The Storm Cone traces the site of Peel Park’s lost bandstand, which was situated in the centre of its largest grass lawn. The bandstand was constructed in 1887 and remained in place until falling into disrepair in the 1970’s. At the peak of its popularity in the interwar years, live performances would attract audiences in their thousands; the artist L. S. Lowry captured the bandstand in a number of drawings and paintings of Peel Park during this period.
About Peel Park
Peel Park is in Salford, Greater Manchester, England. Created in 1846, it was the first public park in the United Kingdom funded entirely by public subscription, and free for everyone to use. The park is located below Salford Crescent and is adjacent to the University of Salford and Salford Museum and Art Gallery. Beyond the park’s iconic circular flower beds, which have recently been renovated and are looked after by Salford Volunteer Rangers, there are large areas of grass lawn, trees, wildflower meadows, a children’s playground and a picnic area.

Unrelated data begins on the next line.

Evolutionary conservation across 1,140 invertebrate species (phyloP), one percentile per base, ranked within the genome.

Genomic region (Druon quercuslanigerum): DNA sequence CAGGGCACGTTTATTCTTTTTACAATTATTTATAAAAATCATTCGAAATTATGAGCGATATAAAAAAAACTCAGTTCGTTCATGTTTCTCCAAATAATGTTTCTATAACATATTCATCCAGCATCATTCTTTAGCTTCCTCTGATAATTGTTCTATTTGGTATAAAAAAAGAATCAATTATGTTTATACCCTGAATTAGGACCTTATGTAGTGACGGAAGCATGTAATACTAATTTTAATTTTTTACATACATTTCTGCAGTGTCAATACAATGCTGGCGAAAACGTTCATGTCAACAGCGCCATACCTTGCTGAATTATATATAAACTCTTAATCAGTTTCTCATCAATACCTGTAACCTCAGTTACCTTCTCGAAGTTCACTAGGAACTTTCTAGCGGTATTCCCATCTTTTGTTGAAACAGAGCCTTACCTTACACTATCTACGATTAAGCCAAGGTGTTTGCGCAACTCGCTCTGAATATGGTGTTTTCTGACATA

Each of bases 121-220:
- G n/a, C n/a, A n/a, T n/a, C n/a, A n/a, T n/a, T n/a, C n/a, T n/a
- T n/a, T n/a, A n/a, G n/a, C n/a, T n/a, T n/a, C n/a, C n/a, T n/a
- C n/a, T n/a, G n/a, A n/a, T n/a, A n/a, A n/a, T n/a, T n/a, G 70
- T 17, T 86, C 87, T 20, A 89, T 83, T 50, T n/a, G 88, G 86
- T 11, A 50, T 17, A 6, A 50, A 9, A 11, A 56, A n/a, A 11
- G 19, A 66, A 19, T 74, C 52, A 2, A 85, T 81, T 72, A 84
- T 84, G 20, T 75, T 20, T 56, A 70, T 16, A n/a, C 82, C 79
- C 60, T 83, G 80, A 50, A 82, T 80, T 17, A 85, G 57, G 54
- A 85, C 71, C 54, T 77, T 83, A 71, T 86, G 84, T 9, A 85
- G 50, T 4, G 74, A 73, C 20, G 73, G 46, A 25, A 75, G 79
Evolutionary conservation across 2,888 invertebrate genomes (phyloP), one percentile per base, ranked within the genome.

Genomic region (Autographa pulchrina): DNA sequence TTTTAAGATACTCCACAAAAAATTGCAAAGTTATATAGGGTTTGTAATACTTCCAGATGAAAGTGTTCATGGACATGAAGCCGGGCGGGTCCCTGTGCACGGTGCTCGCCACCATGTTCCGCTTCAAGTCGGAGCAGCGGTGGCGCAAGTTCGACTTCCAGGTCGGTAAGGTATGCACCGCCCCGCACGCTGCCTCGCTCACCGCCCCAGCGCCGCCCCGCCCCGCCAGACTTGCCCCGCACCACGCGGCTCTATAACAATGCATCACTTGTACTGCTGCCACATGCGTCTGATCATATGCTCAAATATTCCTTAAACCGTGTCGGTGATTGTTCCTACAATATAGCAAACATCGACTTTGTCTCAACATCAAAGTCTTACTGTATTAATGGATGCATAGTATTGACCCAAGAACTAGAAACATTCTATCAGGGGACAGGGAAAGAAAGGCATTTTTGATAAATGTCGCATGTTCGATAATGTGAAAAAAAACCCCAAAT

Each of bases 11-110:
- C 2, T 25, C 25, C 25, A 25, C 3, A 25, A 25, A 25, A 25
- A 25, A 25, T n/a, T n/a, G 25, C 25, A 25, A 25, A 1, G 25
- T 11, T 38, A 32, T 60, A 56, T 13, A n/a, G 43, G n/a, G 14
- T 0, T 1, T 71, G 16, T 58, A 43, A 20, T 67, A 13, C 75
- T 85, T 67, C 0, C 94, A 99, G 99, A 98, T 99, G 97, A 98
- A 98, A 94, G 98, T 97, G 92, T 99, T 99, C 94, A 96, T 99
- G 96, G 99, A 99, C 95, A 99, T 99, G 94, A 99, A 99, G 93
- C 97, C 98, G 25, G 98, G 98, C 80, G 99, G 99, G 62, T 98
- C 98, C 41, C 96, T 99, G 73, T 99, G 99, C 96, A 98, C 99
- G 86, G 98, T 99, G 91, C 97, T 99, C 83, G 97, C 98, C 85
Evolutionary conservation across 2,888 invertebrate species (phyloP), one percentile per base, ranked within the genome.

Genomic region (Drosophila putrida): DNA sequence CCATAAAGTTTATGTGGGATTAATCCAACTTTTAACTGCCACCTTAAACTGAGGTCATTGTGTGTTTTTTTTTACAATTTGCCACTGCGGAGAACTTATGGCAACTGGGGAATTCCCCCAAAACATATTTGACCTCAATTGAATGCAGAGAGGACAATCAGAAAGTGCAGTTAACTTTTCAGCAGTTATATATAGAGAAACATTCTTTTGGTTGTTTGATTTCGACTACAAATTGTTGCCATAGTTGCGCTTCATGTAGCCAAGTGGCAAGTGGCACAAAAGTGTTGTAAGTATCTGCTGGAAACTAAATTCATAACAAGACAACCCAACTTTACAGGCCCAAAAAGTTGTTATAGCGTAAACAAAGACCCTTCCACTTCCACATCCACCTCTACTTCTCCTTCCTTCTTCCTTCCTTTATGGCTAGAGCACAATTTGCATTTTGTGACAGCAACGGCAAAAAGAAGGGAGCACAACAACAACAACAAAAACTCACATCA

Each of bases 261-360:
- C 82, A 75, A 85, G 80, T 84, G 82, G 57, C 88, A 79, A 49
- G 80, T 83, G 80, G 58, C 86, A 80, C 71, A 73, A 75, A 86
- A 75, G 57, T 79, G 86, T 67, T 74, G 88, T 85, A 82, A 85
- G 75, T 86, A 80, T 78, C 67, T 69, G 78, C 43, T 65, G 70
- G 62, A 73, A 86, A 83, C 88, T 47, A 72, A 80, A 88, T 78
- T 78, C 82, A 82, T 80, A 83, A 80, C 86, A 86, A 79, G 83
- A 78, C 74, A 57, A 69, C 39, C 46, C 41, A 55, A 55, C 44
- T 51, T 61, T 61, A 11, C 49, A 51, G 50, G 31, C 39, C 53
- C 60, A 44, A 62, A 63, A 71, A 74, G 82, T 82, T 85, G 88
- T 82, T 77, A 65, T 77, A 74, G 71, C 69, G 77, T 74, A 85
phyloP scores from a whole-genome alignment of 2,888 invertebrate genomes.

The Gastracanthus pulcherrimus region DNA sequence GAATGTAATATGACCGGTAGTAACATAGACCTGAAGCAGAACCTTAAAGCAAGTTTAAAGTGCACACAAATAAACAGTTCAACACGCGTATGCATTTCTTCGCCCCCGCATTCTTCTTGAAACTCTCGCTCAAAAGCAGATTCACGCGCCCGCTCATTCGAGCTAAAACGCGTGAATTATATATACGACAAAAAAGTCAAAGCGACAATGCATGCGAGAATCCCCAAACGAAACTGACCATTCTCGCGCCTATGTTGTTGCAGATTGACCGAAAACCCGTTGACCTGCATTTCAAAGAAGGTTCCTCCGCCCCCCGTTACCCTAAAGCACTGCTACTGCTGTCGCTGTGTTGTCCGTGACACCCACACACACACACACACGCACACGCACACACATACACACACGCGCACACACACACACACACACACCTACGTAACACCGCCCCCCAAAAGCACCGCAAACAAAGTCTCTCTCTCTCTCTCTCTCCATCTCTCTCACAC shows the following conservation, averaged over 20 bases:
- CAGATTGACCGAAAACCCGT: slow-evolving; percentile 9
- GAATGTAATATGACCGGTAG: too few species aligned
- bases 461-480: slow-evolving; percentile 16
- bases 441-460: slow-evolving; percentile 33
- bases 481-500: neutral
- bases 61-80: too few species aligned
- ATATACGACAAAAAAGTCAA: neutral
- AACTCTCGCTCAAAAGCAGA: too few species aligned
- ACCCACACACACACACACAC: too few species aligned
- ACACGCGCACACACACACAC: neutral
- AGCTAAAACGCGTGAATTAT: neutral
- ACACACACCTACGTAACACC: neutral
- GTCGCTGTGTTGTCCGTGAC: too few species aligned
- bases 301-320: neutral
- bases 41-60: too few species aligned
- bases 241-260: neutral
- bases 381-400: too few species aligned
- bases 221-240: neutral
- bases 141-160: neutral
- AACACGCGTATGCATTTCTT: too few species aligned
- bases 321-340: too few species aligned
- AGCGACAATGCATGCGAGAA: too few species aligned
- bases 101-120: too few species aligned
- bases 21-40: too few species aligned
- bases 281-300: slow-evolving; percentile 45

Bandstand, Peel Park – Laurence Stephen Lowry 1928, The Lowry Collection, Salford.
Peel Park is open all day every day, including bank holidays. It is conveniently placed for transport links, pedestrian and cycle routes. The nearest train station is Salford Crescent.
More transport information can be found here.
Salford Museum and Art Gallery
Salford Museum and Art Gallery are hosting The Storm Cone in Peel Park.
Entry to the Museum exhibitions must be booked online in advance – due to local restrictions. The Museum is open 11.30am – 4pm, Tuesdays to Sundays.